The line between U.S. humanitarian and military intervention is blurring as the death toll rises in Syria.
One of the most difficult questions in international affairs right now is whether the U.S. is doing enough to aid Syrian rebels. When pressed on the issue during a panel discussion at the Aspen Ideas Festival Sunday, Anne-Marie Slaughter, a former senior official at the State Department, pushed back against the idea that the U.S. is standing on the sidelines: "We're doing much, much more than we were and a lot of what we're doing is not visible," said Slaughter, who stepped down as the State Department's director of policy planning in 2011. "Right now, I actually think we've been doing much, much more than we were." The level of U.S. involvement in the escalating crisis is a tightly-guarded secret and reportedly ranges from diplomatic efforts to the coordination of weapons shipments to rebels. But it's anyone's guess just how entrenched the U.S. is becoming in the conflict, which is spiraling into a full-fledged civil war. Here's what we know about U.S. involvement thus far:
- In April, the State Department acknowledged that it was going beyond humanitarian assistance and providing rebels with communications equipment to evade attacks and coordinate with people outside the country. Sources told CNN that included satellite communication equipment and hardware systems "to help the opposition evade government censors, and more easily communicate internally and externally."
- In May, The Washington Post reported that the U.S. was helping coordinate shipments of "lethal materials," including antitank weaponry, to opposition fighters. Details were slim but in a June story by The New York Times, it was revealed that the CIA was helping steer "automatic rifles, rocket-propelled grenades, ammunition and some antitank weapons" into the country in an effort to make sure weapons purchased by Turkey, Saudi Arabia and Qatar weren't getting into the hands of Islamic extremists.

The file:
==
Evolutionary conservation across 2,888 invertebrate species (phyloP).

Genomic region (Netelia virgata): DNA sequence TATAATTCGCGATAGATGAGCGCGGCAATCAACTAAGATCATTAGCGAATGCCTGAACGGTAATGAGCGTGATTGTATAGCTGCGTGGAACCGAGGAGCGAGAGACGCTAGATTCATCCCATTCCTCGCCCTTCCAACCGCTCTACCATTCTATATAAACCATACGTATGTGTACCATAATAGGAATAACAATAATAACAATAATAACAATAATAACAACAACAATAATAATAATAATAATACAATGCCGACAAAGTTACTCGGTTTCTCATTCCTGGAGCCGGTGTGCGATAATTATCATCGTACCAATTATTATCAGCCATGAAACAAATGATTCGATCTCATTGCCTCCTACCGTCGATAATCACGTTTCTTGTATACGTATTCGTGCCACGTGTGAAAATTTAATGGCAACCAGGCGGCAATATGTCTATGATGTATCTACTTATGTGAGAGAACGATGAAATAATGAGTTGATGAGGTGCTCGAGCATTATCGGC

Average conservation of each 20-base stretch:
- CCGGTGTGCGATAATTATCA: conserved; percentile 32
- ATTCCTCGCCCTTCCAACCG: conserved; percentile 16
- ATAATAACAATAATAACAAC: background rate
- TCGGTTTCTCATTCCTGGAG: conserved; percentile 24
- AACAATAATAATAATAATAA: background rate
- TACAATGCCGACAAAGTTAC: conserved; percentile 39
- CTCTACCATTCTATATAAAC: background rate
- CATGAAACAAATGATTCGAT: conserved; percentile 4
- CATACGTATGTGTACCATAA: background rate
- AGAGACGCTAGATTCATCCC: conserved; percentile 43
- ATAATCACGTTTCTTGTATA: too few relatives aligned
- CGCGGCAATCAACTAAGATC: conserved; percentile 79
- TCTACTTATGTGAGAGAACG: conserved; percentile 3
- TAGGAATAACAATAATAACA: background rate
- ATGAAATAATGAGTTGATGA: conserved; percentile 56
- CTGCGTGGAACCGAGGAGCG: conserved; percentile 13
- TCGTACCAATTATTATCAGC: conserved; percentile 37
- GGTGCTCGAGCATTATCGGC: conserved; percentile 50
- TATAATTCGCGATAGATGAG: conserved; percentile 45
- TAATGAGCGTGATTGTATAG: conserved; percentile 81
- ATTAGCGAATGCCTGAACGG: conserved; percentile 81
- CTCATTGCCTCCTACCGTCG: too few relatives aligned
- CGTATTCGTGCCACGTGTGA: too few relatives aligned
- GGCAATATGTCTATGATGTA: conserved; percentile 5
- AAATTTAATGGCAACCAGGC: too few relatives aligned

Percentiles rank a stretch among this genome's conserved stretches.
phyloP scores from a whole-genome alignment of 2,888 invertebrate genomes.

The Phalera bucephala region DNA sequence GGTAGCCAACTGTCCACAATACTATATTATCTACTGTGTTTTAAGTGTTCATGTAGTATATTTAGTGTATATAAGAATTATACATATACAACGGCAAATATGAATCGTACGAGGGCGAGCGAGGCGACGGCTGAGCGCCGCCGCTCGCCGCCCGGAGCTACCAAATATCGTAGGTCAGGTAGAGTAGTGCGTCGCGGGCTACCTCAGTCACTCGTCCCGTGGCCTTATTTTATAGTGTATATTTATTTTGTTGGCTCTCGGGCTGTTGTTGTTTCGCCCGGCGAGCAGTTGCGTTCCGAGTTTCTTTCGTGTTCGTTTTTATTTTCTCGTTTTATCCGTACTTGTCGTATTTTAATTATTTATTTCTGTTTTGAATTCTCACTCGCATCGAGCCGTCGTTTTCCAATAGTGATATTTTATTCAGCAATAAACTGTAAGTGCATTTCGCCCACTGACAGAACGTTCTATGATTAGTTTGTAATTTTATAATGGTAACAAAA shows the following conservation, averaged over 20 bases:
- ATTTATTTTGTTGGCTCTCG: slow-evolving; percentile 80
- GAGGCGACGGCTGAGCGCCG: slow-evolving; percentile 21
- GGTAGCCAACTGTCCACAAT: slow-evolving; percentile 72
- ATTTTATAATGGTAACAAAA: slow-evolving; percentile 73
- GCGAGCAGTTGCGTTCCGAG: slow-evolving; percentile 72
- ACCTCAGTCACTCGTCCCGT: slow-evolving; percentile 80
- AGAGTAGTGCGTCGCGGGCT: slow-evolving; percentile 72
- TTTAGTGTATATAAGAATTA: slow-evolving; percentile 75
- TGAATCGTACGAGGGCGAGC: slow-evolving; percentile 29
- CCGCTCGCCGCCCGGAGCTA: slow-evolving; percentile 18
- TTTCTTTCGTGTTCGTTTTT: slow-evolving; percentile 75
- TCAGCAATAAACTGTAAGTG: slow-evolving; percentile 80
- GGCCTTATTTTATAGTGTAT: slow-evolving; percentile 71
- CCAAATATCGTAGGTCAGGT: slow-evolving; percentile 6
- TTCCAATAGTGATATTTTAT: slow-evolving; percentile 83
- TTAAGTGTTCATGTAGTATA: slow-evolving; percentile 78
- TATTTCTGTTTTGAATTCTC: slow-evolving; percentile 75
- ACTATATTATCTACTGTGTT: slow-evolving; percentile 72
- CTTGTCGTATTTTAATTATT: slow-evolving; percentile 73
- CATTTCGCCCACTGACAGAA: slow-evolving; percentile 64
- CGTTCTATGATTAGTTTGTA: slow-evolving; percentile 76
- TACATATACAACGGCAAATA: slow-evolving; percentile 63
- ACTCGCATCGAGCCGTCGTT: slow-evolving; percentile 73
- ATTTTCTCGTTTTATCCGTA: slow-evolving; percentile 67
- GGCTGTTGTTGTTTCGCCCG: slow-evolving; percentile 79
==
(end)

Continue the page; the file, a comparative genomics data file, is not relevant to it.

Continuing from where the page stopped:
- On Friday, The Guardian reported that a tiny Syrian village four kilometers from Turkey has become a hub of arms shipments to rebels. The report includes the curious detail that an American working for the U.S. government was brought in by rebels a week ago for purposes that couldn't be confirmed.
The details of these efforts are intriguing for a couple of reasons. First off, the Obama administration's official position is against further militarization of the conflict in Syria. "We don't want to contribute to the further militarization there," White House press secretary Jay Carney has told reporters.The second factor is U.S. defense officials who say the conflict in Syria is a veritable hornet's nest. Earlier this year, Joint Chiefs of Staff Chairman Gen. Martin Dempsey cited a range of reasons against intervention in Syria, including Syria's "very credible military," stockpile of "chemical and biological warfare threat," and potential to escalate into a regional conflict between Sunnis and Shia. Of course, the Obama administration's calculus can always change. As the death toll piles up (at least 10,000 killed according to the UN) and shocking details about massacres surface, such as the Houla child massacre, the White House comes under increasing pressure to intervene. The question remains: To what extent are we intervening already?
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